Mountains

Tsutomu Miyata

TSUTOMU TOM MIYATA

Beloved father, cherished grandfather and loving husband; Tsutomu Tom Miyata passed away on Friday, February 19, 2021 after suffering a fall in his home of 64 years. Left behind in gratitude and thanksgiving is wife, Haruko; daughters, Tannis (Mark) and Christine (Robert); grandchildren, David, Colin and Dominic Miyata; Maxwell, Miya and Jack Steiman as well as great-grandson, Quinn Miyata-Ji. Waiting in paradise for him is is son Robert, mother Marion Shigeta and many friends and family.

 

Dad was born in Vancouver, B.C on May 6, 1928. After the bombing of Pearl Harbour, Canadians of Japanese ethnicity were wrongly labelled “enemy aliens”. Their property was confiscated, and they were incarcerated in internment camps in the B.C interior.

 

From 1943-1945, my father lived in camps in Sandon, Roseberry, BayFarm and Slocan, separated from his mother and sisters. These years would shape my father for the rest of his life. Always, ingratiating and kind, Dad’s motto was: “Never complain, never explain”. Also: “The nail that sticks out gets pounded first”. Despite his war -time experiences, my father’s positive spirit allowed him to find beauty and joy in his surroundings. He always said the Kootenay Valley and the nearby mountains were so beautiful.

 

After the war, my father and his family moved to Winnipeg. Dad sacrificed his own formal education to support his family. He was the most intelligent uneducated man that I know. He had a very strong work ethic and was able to put himself through night school and obtain his refrigeration credentials. Dad worked at Ante’s Foundry, Dominion Tanners and started his own small business called Crestwood Appliance. This led to many years working at the Hudson’s Bay Company. Together with his wife by his side, he was able to provide an idyllic home for his children.

 

Tom met my mother, Haruko Matsubara at a gathering of young people. He told me that he would see her going to her job downtown and thought that she was quite beautiful. (She is). Mom and Dad were married for close to 65 years and provided us with a loving home one only dreams of. We went camping all over Canada. His love of the outdoors led to him building a cabin at Auglen Park near Lac du Bonnet. We had many wonderful summers there with our family and friends. My father’s favourite past time was to farm the land and harvest fruit and vegetables. He also loved getting to the lake, getting on his riding mower and cutting the grass. The best part of his day was to sit down and enjoy a cold beer. Dad frequently raised his glass and said: “First one today”. This became somewhat humorous in his later years when he became very forgetful.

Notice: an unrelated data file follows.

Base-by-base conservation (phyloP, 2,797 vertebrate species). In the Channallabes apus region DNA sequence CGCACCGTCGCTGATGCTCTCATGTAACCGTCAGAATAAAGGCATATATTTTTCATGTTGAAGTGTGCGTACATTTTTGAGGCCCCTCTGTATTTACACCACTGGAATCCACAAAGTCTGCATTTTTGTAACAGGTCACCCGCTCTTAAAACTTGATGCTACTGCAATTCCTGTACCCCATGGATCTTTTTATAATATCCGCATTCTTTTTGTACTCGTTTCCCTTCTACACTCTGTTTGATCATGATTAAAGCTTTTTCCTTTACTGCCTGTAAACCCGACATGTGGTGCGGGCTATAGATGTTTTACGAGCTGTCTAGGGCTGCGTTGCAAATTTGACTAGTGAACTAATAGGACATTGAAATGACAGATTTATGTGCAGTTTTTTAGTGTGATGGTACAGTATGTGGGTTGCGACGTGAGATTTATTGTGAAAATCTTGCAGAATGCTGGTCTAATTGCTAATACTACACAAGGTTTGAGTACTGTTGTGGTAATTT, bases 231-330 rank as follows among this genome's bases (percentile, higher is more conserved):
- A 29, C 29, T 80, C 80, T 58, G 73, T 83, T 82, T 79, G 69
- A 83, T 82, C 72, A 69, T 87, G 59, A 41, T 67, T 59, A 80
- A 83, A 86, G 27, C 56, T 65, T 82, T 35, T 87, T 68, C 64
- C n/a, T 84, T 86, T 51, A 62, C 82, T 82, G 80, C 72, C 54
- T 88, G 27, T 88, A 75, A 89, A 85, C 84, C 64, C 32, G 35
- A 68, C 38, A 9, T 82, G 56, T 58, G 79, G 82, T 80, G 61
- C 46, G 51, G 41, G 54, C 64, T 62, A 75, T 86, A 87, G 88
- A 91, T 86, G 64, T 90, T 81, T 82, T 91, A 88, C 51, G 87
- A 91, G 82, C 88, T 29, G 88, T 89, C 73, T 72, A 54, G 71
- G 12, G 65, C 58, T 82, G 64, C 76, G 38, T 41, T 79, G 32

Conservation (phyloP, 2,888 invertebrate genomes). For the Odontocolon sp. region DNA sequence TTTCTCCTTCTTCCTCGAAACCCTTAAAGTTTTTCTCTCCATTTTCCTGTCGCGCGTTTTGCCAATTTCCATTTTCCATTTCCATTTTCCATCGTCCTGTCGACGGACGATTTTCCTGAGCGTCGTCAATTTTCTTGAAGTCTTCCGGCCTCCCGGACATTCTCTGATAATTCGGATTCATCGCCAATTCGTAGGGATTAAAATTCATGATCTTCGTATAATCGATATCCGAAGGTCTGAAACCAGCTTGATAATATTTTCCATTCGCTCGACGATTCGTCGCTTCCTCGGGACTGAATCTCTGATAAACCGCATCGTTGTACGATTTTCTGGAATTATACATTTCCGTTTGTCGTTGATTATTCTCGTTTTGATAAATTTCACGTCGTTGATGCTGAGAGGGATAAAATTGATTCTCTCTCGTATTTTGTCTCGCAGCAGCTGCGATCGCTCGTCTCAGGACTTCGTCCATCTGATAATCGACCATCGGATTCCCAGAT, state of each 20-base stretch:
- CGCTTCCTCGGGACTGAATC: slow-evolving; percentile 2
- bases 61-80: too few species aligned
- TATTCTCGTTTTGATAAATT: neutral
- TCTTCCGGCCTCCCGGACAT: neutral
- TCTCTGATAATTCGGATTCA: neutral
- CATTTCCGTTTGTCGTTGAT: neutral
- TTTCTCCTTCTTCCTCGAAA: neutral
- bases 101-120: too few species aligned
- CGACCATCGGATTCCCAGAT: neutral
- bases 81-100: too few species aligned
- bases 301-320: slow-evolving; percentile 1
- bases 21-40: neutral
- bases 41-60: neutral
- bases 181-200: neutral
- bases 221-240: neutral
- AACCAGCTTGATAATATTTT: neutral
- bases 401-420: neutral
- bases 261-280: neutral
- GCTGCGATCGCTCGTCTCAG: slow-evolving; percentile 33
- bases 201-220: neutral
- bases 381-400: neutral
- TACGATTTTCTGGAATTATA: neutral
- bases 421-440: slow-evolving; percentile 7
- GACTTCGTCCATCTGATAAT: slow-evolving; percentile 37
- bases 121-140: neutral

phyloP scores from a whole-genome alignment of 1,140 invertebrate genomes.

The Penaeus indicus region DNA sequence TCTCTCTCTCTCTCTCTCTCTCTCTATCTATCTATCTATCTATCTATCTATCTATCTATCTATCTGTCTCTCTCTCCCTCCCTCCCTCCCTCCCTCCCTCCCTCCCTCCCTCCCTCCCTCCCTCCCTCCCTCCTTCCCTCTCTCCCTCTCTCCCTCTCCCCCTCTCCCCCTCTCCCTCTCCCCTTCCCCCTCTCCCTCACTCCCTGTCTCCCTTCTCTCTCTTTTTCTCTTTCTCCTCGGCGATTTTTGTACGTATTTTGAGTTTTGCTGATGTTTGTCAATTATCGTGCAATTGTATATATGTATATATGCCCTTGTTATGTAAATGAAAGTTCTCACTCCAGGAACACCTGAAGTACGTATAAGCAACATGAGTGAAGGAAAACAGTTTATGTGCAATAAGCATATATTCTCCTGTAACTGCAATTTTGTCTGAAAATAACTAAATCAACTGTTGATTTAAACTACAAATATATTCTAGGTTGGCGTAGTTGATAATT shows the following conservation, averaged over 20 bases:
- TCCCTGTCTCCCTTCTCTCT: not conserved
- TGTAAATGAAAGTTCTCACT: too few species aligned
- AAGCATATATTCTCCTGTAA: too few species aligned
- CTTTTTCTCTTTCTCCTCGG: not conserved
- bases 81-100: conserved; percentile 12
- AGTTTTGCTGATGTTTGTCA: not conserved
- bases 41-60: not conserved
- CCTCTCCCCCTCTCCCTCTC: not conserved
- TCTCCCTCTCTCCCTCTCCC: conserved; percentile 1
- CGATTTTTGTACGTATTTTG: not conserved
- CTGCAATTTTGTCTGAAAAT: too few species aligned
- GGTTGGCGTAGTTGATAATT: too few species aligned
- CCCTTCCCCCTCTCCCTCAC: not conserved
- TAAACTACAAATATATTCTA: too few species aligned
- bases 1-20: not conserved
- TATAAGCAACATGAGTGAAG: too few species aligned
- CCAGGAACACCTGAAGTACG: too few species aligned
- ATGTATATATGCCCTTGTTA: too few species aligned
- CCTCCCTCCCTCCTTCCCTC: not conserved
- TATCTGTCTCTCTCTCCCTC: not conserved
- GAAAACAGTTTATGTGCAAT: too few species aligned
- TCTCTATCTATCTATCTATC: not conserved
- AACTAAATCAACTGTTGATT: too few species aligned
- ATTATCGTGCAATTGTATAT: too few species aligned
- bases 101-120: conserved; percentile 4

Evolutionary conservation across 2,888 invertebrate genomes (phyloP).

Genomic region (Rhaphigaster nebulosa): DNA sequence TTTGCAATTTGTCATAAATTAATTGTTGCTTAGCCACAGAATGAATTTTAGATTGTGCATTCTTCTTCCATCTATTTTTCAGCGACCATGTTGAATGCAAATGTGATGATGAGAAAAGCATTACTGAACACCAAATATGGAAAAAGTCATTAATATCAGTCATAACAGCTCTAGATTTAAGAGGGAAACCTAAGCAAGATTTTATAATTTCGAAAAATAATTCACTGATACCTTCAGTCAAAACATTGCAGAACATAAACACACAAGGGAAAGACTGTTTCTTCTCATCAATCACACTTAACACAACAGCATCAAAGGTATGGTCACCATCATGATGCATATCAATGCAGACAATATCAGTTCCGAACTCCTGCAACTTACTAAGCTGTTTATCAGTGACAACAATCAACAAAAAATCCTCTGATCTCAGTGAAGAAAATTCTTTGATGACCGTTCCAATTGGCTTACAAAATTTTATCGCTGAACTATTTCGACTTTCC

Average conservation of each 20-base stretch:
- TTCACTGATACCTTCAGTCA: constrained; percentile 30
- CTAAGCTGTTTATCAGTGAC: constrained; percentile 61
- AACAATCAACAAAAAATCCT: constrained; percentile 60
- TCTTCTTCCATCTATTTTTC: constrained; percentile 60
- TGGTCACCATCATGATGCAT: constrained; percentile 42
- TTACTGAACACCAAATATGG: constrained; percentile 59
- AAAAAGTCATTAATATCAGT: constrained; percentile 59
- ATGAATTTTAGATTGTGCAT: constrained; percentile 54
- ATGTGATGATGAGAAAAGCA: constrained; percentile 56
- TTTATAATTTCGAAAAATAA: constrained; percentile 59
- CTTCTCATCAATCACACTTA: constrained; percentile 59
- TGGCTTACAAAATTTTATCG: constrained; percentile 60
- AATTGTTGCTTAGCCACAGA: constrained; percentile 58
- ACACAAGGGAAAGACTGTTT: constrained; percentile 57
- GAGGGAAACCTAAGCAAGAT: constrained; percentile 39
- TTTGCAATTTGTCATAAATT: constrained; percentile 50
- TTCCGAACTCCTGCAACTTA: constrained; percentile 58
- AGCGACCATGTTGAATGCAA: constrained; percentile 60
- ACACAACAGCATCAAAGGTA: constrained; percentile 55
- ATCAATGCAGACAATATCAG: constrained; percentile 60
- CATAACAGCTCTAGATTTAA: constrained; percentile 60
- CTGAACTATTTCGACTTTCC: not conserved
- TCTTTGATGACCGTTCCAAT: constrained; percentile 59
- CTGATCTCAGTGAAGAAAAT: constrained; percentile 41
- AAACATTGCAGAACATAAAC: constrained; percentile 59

Dad loved to travel and make connections with people of all ethnicities and religions. Mom and Dad were blessed to be able to travel the world with many family and friends including Mexico and Hawaii, with the Allan’s and the Takada’s, and Europe with the Kudos. Mom and Dad also went to Florida, Alaska, the Caribbean, and Japan.  

 

Dad’s years in the Kootenay’s helped develop a zest for cross country and downhill skiing. Dad loved to ski at Windsor Park Golf Course and often skied without using poles! After retiring from the Bay, Dad joined the Silver Streakers downhill ski club run out of Springhill and loved skiing with his newfound friends. As he grew older, Dad enjoyed attending the High Steppers group at the community club.

 

My father had a beautiful life and was deeply loved. He was a strong, intelligent, and a kind man who taught me to be loyal and treat everyone with respect.

 

He was grateful for his life and took joy in living. I loved him and will love him all the days of my life.

Goodbye Dad. Enjoy your beer.

 

Thank you to the neighbors, family and friends who provided so much love and support to Dad. A special thank you to Dr. Doan, Dr. Monica Dowhanik, Miyako Ogasawara and to my mother for her ever gentle and abiding love and care for Dad.

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